WASHINGTON — Washington. The denial of medical care for lack of money is no rarity in America. But cash-on-the-barrel for treatment is so repugnant to the American dream that it's hushed up or regarded as an aberration when awful cases come to public attention. As a result, the cruel failings of the health system have long been obscured by old, though increasingly tattered, myths of egalitarianism.
But now, a massive, unprecedented study of hospital records has quantified the obvious: Patients who can pay are hospitalized sooner, get more care and are less likely to die. Patients who can't pay are admitted in sicker condition, get less care and are more likely to die. The study found that "The actual in-hospital death rate was 1.2 to 3.2 times higher among uninsured patients" for 11 of 16 serious health problems.
Money means care. It's as simple as that. In proper academic fashion, the findings of the study are strewn with statistical qualifications, cautions and a call for more research. But the inescapable conclusion of the inquiry is that "an individual's condition on admission, use of resources during hospitalization and likelihood of in-hospital death vary depending on whether the individual has health insurance. "Approximately 35 million Americans do not have health insurance."
The study, reported by Georgetown University and Johns Hopkins University researchers in the Journal of the American Medical Association, looked at a nationwide sample of nearly 600,000 patients hospitalized in 1987. The focus was on condition at time of admission, the treatments given, deaths in hospital -- and insured or uninsured. The study was by far the biggest of its kind in terms of the number of patients and medical conditions reviewed.
Using a severity-of-sickness measure known as the Risk-Adjusted Mortality Index, the researchers found that the uninsured "were more likely to be admitted for a condition that has a higher risk of death . . . and appeared to be in more urgent need of care." The implication is that their medical needs were untended until hospitalization became unavoidable. A sure sign of medical urgency among the uninsured patients was their higher frequency of weekend admissions, the least popular time for doctors, hospital staff and patients who have a choice.
Though the uninsured were generally sicker upon admission, the report notes, their average length of stay was 12 to 38 percent shorter for a major group of illnesses. Thus, they were admitted ++ later and pushed out sooner. They were 75 percent less likely to receive knee replacements and 29 percent less likely to receive coronary-bypass grafts. Another revealing discovery was that normal findings on tissue biopsies were 50 percent higher among the insured than among the uninsured. That suggests a pattern of routine screenings for those who can pay, while the uninsured are more likely to be biopsied only in response to suspicious symptoms.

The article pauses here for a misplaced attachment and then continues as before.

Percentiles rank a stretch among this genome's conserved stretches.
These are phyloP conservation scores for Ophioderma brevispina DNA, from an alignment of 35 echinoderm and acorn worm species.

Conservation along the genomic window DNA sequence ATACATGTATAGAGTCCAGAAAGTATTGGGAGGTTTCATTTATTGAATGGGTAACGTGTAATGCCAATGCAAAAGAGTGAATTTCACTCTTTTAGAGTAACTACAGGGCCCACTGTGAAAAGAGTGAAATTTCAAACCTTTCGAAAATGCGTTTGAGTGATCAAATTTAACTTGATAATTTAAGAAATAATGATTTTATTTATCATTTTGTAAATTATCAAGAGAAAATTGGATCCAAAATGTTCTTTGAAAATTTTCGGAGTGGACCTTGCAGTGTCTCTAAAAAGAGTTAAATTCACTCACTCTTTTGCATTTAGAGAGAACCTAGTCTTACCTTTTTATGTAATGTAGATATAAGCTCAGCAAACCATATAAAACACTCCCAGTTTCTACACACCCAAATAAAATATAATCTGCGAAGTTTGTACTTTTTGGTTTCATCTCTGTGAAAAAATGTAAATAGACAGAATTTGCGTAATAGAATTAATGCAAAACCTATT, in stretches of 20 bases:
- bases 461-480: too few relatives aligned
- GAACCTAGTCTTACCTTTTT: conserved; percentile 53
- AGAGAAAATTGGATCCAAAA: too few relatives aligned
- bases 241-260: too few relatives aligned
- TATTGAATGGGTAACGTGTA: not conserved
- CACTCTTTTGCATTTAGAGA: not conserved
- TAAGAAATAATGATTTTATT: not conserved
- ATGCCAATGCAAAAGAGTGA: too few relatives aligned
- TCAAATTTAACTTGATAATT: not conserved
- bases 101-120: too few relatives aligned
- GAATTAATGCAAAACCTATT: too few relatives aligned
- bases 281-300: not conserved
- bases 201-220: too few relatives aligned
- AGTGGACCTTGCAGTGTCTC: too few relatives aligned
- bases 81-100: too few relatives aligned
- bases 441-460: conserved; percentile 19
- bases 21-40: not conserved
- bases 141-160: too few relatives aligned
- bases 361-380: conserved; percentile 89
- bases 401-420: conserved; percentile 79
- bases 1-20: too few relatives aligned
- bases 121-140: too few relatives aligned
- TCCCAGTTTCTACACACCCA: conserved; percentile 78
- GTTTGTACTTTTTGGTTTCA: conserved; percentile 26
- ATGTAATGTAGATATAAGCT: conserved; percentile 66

The unavoidable conclusion is that in medicine, as elsewhere, money opens doors and produces benefits that are otherwise unavailable. The harshness of this reality clashes with deeply rooted social and cultural values. The charitable tradition has historically held an important place in the economics of medicine, and it still endures. But with the arrival of costly technology as the basis of modern medical practice, charity has been unable to keep up with the costs.
In other countries, governments long ago stepped in and provided the financial underpinnings needed to finance health care for all, though it usually turned out to be skimpy by the standard of the best of American health care. Nonetheless, all had access to whatever was available.
The United States, however, has not gone beyond an underfinanced patchwork of health-care assistance that's limited to the very poor and the elderly, with all others required to fend for themselves. The result, according to the American Medical Association, is "a two-tiered structure that provides one level of care for the uninsured and one level for everyone else." The shameful outcome of that division can be found in the grisly statistics of those who can pay and those who cannot.
Daniel S. Greenberg writes a column on science and technology.